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A gradient Gibbs measure is the projection to the gradient variables $\eta_b=\phi_y-\phi_x$

of the Gibbs measure of the form

$$

P(\textd\phi)=Z^{-1}\exp\Bigl\{-\beta\sum_{\langle x,y\rangle}V(\phi_y-\phi_x)\Bigr\}\textd\phi,

$$

where $V$ is a potential, $\beta$ is the inverse temperature and $\textd\phi$ is the product

Lebesgue measure. The simplest example is the (lattice) Gaussian free field

$V(\eta)=\frac12\kappa\eta^2$. A well known result of Funaki and Spohn (and Sheffield)

asserts that, for any uniformly-convex $V$, the possible infinite-volume measures of this type are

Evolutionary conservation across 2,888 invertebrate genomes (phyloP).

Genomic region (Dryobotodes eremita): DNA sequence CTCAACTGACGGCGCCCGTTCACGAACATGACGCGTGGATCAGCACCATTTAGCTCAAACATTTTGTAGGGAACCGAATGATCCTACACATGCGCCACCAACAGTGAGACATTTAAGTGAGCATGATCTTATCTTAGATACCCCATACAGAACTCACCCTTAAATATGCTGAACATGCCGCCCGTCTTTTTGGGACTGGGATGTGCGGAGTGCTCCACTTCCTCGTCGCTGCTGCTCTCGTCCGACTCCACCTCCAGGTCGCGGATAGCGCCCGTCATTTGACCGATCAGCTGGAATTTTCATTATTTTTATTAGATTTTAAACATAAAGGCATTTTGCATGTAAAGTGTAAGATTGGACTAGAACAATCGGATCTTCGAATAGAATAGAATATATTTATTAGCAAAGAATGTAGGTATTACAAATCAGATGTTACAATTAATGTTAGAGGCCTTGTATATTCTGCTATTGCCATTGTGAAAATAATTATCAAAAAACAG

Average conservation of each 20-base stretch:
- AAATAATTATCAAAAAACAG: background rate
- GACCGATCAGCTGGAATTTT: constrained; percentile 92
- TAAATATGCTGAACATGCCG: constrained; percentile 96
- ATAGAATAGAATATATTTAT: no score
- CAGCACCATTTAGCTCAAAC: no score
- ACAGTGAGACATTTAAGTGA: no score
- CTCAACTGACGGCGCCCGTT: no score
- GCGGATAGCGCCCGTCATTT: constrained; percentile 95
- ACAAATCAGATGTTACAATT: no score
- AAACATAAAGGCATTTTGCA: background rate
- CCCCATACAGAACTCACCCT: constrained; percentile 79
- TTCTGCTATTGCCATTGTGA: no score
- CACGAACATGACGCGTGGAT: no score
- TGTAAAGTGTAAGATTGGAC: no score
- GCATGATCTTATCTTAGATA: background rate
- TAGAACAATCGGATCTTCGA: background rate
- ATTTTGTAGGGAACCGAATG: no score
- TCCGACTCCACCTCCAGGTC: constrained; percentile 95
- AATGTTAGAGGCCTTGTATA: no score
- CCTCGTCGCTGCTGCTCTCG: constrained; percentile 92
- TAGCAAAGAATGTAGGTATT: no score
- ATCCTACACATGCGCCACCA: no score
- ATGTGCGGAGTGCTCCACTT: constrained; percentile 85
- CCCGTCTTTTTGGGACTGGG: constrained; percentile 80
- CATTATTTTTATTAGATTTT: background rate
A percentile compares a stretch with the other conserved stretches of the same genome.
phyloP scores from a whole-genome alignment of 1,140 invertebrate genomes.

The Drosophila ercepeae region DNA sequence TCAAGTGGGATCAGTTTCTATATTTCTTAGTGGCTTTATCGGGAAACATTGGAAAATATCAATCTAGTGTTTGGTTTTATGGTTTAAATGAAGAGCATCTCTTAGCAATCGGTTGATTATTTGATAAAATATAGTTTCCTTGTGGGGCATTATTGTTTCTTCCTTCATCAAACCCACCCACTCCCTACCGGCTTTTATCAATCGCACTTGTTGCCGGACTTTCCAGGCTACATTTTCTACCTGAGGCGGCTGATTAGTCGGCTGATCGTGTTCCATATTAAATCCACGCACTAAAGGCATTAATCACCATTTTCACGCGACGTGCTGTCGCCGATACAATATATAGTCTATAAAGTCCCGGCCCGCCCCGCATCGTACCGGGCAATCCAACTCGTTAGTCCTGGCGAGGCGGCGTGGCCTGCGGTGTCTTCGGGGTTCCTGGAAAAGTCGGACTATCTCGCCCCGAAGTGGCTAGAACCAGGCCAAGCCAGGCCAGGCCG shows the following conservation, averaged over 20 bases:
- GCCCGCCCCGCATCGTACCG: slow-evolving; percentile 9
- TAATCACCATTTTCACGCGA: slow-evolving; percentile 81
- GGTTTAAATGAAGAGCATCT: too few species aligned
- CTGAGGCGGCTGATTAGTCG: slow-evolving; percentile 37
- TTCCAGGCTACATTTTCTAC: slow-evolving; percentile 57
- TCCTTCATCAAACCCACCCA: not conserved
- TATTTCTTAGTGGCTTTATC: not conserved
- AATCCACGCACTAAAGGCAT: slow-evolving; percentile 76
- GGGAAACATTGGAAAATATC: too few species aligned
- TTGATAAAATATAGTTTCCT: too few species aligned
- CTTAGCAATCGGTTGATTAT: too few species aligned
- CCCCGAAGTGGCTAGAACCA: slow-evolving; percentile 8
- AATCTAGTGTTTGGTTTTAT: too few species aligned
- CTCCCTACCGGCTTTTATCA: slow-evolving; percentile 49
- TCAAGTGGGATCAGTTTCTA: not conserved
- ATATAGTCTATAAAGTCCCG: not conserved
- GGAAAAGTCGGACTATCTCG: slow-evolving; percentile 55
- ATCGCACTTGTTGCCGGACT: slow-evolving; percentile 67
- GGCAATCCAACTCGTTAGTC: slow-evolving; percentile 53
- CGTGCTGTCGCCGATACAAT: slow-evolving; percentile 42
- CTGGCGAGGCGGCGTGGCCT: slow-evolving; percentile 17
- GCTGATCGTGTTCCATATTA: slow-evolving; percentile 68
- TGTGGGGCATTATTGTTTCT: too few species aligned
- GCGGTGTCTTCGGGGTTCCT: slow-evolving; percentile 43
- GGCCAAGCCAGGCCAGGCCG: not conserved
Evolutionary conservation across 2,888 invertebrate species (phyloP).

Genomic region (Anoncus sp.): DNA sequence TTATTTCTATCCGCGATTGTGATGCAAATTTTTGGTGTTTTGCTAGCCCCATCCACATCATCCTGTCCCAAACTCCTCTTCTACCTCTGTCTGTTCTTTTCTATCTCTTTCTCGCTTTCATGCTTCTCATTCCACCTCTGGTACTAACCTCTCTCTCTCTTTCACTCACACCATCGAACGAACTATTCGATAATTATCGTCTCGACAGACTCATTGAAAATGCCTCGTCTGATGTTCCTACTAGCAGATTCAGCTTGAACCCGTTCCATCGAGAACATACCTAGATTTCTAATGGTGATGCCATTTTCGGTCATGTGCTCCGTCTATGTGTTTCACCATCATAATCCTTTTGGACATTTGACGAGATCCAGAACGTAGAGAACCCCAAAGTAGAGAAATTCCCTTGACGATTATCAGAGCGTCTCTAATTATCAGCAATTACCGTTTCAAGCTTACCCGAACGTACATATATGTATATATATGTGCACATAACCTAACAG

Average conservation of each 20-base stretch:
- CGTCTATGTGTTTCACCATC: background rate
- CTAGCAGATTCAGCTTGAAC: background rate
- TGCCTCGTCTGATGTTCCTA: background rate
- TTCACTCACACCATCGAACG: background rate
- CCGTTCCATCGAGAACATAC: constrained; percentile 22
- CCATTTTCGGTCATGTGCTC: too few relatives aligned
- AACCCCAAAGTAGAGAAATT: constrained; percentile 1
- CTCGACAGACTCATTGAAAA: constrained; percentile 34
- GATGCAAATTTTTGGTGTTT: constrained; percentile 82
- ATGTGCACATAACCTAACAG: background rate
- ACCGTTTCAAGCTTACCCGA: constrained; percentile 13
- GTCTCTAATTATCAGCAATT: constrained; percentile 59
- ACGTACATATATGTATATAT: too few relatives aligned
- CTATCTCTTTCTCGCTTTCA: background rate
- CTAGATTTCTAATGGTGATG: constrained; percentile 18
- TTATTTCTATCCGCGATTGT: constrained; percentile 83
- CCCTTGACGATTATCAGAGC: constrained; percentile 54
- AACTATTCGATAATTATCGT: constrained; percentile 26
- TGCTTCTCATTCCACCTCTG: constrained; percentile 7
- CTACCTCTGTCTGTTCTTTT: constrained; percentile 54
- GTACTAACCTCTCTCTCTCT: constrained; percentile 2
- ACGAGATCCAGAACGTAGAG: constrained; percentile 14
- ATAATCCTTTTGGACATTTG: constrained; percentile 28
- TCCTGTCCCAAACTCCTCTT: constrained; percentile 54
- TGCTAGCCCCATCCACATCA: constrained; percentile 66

characterized by the \emph{tilt}, which is a vector $u\in\R^d$ such that

$E(\eta_b)=u\cdot b$ for any (oriented) edge $b$. I will discuss a simple example

for which this result fails once $V$ is sufficiently non-convex thus showing that

the conditions of Funaki-Spohn's theory are generally optimal. The underlying

mechanism is an order-disorder phase transition known, e.g., from the context

of the $q$-state Potts model with sufficiently large $q$. Based on joint work

with Roman Koteck\'y.